People are living longer and spending more time in the city, a report by the Milken Institute says. The Institute’s “Best Cities for Successful Aging” report and index is a collaboration between the Institute’s Center for the Future of Aging and its Research Department. The report evaluates 381 U.S. metropolitan areas to determine how well they serve the needs of the nation’s growing population of mature adults.
"Cities are on the front lines of the largest demographic shift in history," said Paul Irving, Chairman of the Center for the Future of Aging. "Lifespans are extending into eight, nine, and ten decades, and older adults increasingly are seeking lifelong engagement and purpose. They expect their cities and communities to support their changing needs."
Over 80 percent of American aged 65-plus live in metropolitan areas, and almost 90 percent want to age in their homes and communities, so the report is not intended to identify where to retire. The goal of the report is to identify the nation’s most livable metropolitan areas by determining which areas enable an optimal quality of life for aging citizens.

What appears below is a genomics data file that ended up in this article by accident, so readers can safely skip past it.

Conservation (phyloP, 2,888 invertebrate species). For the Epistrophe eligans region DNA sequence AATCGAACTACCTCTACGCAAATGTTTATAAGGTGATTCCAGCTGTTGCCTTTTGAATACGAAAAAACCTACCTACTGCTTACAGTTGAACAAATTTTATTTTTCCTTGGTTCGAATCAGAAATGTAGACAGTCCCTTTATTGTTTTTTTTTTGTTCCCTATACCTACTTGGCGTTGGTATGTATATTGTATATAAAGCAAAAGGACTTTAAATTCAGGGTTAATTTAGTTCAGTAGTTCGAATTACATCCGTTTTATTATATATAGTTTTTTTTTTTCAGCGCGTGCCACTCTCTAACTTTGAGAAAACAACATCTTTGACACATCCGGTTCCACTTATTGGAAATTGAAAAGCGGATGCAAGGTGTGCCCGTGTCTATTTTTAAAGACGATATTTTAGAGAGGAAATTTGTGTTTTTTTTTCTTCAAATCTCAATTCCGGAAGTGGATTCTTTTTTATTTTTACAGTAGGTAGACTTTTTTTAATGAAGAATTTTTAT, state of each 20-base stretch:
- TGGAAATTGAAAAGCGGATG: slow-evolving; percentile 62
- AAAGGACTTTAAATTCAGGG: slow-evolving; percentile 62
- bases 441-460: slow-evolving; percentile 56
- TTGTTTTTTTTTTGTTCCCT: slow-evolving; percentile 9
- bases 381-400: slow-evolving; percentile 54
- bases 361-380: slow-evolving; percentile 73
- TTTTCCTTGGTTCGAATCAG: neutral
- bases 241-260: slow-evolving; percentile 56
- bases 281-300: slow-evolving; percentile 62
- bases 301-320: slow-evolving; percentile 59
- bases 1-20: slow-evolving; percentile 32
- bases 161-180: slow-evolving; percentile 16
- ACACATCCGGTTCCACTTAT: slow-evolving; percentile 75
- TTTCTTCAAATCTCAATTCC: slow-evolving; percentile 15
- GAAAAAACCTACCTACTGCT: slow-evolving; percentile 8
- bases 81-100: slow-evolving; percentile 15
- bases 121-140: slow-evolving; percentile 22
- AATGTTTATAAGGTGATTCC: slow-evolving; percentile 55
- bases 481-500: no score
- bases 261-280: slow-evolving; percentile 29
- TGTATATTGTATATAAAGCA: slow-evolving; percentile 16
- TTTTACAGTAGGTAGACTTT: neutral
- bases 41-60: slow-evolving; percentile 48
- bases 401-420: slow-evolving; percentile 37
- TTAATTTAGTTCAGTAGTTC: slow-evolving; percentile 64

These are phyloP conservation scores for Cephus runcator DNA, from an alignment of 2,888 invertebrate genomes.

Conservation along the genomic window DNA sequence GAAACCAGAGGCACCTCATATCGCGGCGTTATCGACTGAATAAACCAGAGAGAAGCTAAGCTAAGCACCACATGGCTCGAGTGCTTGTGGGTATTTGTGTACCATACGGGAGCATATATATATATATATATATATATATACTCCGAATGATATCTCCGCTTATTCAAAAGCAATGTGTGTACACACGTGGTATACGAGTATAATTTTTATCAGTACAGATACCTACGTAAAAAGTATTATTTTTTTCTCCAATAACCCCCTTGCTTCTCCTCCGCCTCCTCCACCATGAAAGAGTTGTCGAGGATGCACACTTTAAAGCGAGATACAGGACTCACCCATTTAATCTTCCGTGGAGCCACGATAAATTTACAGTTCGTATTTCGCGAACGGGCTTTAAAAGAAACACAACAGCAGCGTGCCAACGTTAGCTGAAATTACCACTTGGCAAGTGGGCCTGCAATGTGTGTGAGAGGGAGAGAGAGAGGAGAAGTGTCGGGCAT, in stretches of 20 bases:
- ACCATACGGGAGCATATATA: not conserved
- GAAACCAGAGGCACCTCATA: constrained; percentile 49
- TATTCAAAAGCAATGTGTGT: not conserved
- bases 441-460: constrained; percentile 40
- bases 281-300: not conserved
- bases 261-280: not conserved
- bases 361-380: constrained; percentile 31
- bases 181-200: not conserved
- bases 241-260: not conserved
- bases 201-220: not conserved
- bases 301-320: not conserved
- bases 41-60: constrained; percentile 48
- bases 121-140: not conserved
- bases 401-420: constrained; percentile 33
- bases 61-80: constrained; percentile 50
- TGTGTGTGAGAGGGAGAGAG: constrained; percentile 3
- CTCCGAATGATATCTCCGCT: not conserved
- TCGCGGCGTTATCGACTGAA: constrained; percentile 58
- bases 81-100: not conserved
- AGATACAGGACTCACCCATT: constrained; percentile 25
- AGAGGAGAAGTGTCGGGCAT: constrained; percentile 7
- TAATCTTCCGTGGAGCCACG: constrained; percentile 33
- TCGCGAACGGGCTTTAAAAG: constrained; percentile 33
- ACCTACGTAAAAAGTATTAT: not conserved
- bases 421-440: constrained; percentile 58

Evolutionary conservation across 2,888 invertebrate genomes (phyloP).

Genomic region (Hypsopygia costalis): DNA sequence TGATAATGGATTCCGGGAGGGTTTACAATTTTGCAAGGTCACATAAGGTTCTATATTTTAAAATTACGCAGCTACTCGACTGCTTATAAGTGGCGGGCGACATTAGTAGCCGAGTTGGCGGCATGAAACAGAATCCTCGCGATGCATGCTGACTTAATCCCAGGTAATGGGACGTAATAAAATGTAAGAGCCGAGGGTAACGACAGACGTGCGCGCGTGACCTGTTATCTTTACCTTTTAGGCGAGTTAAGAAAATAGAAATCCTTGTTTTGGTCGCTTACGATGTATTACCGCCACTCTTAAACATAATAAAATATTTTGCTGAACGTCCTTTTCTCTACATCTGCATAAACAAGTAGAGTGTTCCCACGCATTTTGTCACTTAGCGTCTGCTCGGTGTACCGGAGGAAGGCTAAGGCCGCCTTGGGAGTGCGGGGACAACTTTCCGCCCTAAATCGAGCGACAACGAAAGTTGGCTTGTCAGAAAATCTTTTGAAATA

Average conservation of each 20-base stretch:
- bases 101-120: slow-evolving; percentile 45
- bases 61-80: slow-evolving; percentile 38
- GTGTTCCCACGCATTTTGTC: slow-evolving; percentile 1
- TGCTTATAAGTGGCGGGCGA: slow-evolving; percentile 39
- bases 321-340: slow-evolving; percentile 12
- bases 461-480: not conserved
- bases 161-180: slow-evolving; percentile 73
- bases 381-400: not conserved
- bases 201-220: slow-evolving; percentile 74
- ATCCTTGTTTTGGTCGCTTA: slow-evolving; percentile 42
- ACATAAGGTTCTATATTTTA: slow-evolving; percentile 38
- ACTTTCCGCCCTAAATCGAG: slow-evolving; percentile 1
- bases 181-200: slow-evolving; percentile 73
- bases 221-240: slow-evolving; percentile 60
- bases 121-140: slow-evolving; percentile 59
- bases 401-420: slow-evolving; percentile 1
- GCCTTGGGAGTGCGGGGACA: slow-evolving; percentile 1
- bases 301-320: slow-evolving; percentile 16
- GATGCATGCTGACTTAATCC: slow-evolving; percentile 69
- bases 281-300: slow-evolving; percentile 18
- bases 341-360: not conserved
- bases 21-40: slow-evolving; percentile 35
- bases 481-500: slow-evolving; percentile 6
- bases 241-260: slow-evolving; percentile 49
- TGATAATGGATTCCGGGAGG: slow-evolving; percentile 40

The Milken Institute utilizes several categories to determine quality of life, including general livability, health care, wellness, financial security, living arrangements, employment, education, transportation, and community engagement.
Coming in a number one on the Institute’s ranking of best large metros for successful aging is Provo-Orem, Utah. The ranking of small metros is topped by Iowa City. The Milken Institute’s Mayor’s Pledge encourages mayors and other public officials to support a healthy environment for aging residents, and nearly 200 mayors have signed the pledge.
"The policies, programs, and features that we highlight in 'Best Cities for Successful Aging' are not just important for older adults," said Irving. "Throughout our lives, we seek meaning and purpose. A vibrant economy, efficient transportation, effective health services, learning opportunities, and accessible housing enable all individuals and communities to prosper."